What if the power goes out while I’m at work or out of the house and it has been more than a few hours before I get home? Try to determine how long the power has been out. Check the internal temperature of the food in your refrigerator with your quick-response thermometer. A liquid such as milk or juice is easy to check. Spot check other items like steaks or left-overs also. If the internal temperature is above 40 degrees, it is best to throw it out.

What if the power goes out and comes back on while I am out? If your freezer is fairly full and you know it was not longer than 24 hours, the food should be OK. There will be loss of quality with refreezing, but the food will be safe. If the refrigerator was out for more than 2-4 hours, you are best to discard the perishables.

Prepared by Giant Food, Inc., Landover, Maryland, June 1999. Used with permission. Original content adapted from “Help, Power Outage!” Food News for Consumers, Summer 1989, U.S. Department of Agriculture, Food Safety and Inspection Service. ARC 1098 September 1999

Frozen Foods
Meat and Mixed Dishes: Still Contains Ice Crystals. Not Above 40° F Thawed, Held Above 40° F For Over 2 Hours
Beef, veal, lamb, pork, poultry, ground meat and poultry Refreeze Discard
Casseroles with meat, pasta, rice, egg or cheese base, stews, soups, convenience foods, pizza Refreeze Discard
Fish, shellfish, breaded seafood products Refreeze Discard
Dairy: Still Contains Ice Crystals. Not Above 40° F Thawed, Held Above 40° F For Over 2 Hours
Milk Refreeze Discard
Eggs (out of shell) egg products Refreeze Discard
Ice cream, frozen yogurt Discard Discard
Cheese (soft and semi soft) cream cheese ricotta Refreeze Discard
Hard cheese (cheddar Swiss parmesan) Refreeze Refreeze
Fruits and Vegetables: Still Contains Ice Crystals. Not Above 40° F Thawed, Held Above 40° F For Over 2 Hours
Fruit Juices Refreeze Refreeze. Discard if mold, yeasty smell or sliminess develops.
Home or commercially packaged fruit Refreeze Refreeze. Discard if mold, yeasty smell or sliminess develops.
Vegetable Juices Refreeze Discard if above 50° for over 8 hours.
Home or commercially packaged or blanched vegetables Refreeze Discard if above 50° for over 8 hours.
Baked Goods Baking Ingredients: Still Contains Ice Crystals. Not Above 40° F Thawed, Held Above 40° F For Over 2 Hours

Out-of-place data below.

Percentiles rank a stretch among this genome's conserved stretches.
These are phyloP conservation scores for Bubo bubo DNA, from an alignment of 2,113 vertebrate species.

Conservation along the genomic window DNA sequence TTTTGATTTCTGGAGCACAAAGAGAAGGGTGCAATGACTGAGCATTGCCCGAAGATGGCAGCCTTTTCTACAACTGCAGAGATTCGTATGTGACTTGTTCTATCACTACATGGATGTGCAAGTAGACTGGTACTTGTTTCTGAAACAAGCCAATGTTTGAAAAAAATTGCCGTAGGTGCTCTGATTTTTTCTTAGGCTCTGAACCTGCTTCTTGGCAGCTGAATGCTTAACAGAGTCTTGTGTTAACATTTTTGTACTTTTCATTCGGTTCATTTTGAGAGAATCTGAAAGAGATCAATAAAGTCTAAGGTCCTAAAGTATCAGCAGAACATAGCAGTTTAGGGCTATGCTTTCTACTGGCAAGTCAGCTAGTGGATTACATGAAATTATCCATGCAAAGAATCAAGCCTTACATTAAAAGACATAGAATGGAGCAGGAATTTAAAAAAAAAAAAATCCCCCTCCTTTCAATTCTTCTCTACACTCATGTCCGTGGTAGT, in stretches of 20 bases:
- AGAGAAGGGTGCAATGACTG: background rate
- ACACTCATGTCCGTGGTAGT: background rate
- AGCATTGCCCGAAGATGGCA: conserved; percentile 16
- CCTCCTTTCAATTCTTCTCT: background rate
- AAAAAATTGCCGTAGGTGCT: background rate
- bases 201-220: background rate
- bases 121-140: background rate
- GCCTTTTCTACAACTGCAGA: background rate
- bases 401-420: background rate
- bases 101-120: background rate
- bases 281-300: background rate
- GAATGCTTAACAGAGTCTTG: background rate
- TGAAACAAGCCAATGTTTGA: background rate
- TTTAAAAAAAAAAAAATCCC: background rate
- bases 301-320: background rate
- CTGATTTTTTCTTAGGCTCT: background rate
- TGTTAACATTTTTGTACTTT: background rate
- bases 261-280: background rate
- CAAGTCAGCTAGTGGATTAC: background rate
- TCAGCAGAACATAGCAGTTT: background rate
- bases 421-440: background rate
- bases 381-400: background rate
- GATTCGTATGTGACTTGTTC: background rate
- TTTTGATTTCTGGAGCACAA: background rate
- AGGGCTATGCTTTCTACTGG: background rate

Fruit Juices Refreeze Refreeze
Flour, cornmeal, nuts Refreeze Refreeze
Pie Crusts, Breads, rolls, muffins, cakes (no custard fillings) Refreeze Discard if above 50° for over 8 hours.
Cakes, pies, pastries with custard or cheese filling, cheesecake Refreeze Discard
Commercial and homemade bread dough Refreeze Refreeze
Refrigerator Foods
Dairy/Eggs/Cheese: Food Still Cold, Held At 40° F Or Above Under 2 Hours Held Above 40° F For Over 2 Hours
Milk, cream, sour cream buttermilk evaporated milk yogurt Keep Discard
Butter, margarine Keep Keep
Baby Formula, opened Keep Discard
Eggs, egg dishes, custards puddings Keep Discard
Hard & processed cheeses Keep Keep
Soft cheeses, cottage cheese Keep Discard
Fruits & Vegetables: Food Still Cold, Held At 40° F Or Above Under 2 Hours Held Above 40° F For Over 2 Hours
Fruit juices, opened; Canned fruits, opened; Fresh fruits Keep Keep
Vegetables, cooked; Vegetable juice opened Keep Discard after 6 hours
Baked potatoes Keep Discard
Fresh mushrooms, herbs spices Keep Keep
Garlic, chopped in oil or buffer Keep Discard
Meat, Poultry, Seafood: Food Still Cold, Held At 40° F Or Above Under 2 Hours Held Above 40° F For Over 2 Hours
Fresh or leftover meat, poultry, fish, or seafood Keep Discard
Lunchmeats, hot dogs, bacon, sausage, dried beef Keep Discard
Canned meats NOT labeled “Keep Refrigerated” but refrigerated after opening Keep Discard
Canned hams labeled “Keep Refrigerated” Keep Discard
Mixed Dishes, Side Dishes: Food Still Cold, Held At 40° F Or Above Under 2 Hours Held Above 40° F For Over 2 Hours
Casseroles, soups, stews, pizza with meat Keep Discard
Meat, tuna, shrimp, chicken, or egg salad Keep Discard
Cooked pasta Pasta salads with mayonnaise or vinegar base Keep Discard
Gravy stuffing Keep Discard
Pies, Breads: Food Still Cold, Held At 40° F Or Above Under 2 Hours Held Above 40° F For Over 2 Hours
Cream or cheese filled pastries and pies Keep Discard
Fruit pies Keep Keep
Breads, rolls, cakes, muffins, quick breads Keep Keep
Refrigerator biscuits, rolls, cookie dough Keep Discard
Sauces, Spreads, Jams: Food Still Cold, Held At 40° F Or Above Under 2 Hours Held Above 40° F For Over 2 Hours